I feel embarrassed and ashamed of our ridiculously out-dated political set up. The very idea that one unelected person should be head of state in the UK defies the most basic of logic. Although our system clearly creates stronger and more effective government than the multi-party system here in Italy, this is no reason for the complacency we find in so many British people - this translates into the political apathy so evident in the recent levels of voter turn out.
In the 21st century, we need to look forward and must firstly form a democratic, modern republic. We can then look to break down the powerful network of unelected political advisors - Ed Balls, Charlie Whelan in the past, etc - that is responsible for the personal rule that lies at the heart of our "popular" democracy. We will always be able to create "clearer" and more "transparent" government and we must always strive to do so.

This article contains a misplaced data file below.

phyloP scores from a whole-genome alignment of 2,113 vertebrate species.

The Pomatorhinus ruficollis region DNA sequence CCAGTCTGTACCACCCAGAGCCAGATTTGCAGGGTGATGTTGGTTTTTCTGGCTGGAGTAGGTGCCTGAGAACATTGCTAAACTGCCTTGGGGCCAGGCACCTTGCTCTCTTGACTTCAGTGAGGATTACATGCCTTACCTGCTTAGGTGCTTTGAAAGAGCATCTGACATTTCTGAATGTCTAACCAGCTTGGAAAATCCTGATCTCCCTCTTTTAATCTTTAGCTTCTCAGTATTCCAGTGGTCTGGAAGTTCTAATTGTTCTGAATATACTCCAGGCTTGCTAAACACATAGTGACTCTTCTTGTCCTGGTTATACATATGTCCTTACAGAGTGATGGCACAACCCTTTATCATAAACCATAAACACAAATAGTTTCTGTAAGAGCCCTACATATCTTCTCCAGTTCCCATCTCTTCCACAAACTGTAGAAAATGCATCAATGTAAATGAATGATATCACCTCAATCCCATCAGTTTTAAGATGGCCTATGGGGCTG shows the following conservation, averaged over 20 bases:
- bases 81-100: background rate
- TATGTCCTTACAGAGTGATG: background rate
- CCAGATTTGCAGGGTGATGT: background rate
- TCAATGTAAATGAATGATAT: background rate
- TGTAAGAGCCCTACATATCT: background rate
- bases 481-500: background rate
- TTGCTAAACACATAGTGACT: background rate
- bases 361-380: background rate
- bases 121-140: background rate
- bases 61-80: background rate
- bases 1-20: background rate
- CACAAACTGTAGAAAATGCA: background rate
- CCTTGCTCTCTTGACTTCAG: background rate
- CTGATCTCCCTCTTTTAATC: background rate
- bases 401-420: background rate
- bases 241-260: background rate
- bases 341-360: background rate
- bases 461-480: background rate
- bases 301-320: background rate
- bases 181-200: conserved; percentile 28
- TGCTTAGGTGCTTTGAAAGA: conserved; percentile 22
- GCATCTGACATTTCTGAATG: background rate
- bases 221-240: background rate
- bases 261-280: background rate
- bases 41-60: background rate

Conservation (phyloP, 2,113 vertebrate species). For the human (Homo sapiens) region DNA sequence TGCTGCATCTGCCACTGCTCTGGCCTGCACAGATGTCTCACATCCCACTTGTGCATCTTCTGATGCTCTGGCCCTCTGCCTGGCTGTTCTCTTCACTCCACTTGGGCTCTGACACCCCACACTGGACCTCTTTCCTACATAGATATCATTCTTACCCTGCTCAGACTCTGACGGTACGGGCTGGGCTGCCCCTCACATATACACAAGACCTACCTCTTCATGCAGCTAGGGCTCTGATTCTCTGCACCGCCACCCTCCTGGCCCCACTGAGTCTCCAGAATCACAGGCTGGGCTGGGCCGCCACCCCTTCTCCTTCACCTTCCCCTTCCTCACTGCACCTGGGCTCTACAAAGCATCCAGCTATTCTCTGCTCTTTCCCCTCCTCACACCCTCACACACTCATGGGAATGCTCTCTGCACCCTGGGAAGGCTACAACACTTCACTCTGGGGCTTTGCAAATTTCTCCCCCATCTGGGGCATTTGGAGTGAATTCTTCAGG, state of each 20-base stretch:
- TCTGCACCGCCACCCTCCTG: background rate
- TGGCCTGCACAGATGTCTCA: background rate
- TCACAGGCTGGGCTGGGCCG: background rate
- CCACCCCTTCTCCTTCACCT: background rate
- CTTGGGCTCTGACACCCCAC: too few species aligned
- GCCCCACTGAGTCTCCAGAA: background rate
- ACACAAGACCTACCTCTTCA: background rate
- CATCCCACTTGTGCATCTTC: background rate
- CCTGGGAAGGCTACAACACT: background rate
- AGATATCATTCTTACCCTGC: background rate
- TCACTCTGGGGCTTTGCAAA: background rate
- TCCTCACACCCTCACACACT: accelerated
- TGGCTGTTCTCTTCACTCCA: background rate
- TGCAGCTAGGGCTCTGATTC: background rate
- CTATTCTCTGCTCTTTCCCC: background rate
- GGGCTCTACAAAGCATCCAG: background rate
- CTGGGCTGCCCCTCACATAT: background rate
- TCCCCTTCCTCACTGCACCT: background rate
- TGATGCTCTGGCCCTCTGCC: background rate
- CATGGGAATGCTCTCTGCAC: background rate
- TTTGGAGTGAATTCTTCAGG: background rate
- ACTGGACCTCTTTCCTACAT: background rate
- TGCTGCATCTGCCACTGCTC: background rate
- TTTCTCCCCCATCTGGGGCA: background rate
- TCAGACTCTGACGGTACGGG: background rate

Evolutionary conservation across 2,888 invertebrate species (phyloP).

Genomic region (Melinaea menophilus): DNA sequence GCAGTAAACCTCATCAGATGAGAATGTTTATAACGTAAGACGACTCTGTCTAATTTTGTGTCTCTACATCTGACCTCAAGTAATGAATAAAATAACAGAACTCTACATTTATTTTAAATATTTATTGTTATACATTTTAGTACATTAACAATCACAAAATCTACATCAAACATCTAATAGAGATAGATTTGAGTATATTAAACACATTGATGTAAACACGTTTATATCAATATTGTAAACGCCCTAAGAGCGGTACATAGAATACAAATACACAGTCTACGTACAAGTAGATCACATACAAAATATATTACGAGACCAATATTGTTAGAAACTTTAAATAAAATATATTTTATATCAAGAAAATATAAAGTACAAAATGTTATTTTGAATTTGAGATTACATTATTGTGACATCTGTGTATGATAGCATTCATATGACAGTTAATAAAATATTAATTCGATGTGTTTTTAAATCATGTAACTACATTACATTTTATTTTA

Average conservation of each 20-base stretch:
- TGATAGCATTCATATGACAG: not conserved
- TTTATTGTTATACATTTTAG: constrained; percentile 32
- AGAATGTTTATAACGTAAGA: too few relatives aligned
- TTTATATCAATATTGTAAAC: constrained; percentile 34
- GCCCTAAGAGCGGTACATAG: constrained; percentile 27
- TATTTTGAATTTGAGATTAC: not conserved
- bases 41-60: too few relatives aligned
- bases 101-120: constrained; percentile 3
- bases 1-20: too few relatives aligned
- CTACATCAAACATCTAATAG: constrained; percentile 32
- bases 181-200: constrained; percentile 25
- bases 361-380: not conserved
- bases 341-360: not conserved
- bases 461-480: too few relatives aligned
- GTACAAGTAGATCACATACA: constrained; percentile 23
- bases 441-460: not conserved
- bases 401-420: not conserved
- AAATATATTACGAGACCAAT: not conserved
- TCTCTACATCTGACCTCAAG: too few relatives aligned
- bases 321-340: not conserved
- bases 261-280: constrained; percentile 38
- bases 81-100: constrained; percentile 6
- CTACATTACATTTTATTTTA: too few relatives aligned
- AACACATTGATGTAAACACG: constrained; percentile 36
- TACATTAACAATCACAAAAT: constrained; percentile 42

I'd add a projector and a screen to the debating chamber, so MPs could display graphs and other visual aids. Impassioned speeches are all very well, but a point can be made clearer if you can use graphs, pictures, and other visual aids.
I would like to see a change in ballot papers that would allow me to register votes AGAINST candidates. Votes against a candidate should be deducted from all votes for that candidate. This would allow people like me, who could not find any party worthy of a vote, a say in the democratic process.
I think the Brits need to answer one question before discussing any reform in detail: are they willing to sacrifice the uniqueness of their system? The two-sided bench layout, the protocol not to mention the ceremonies involving the Queen, don't have too many analogies elsewhere.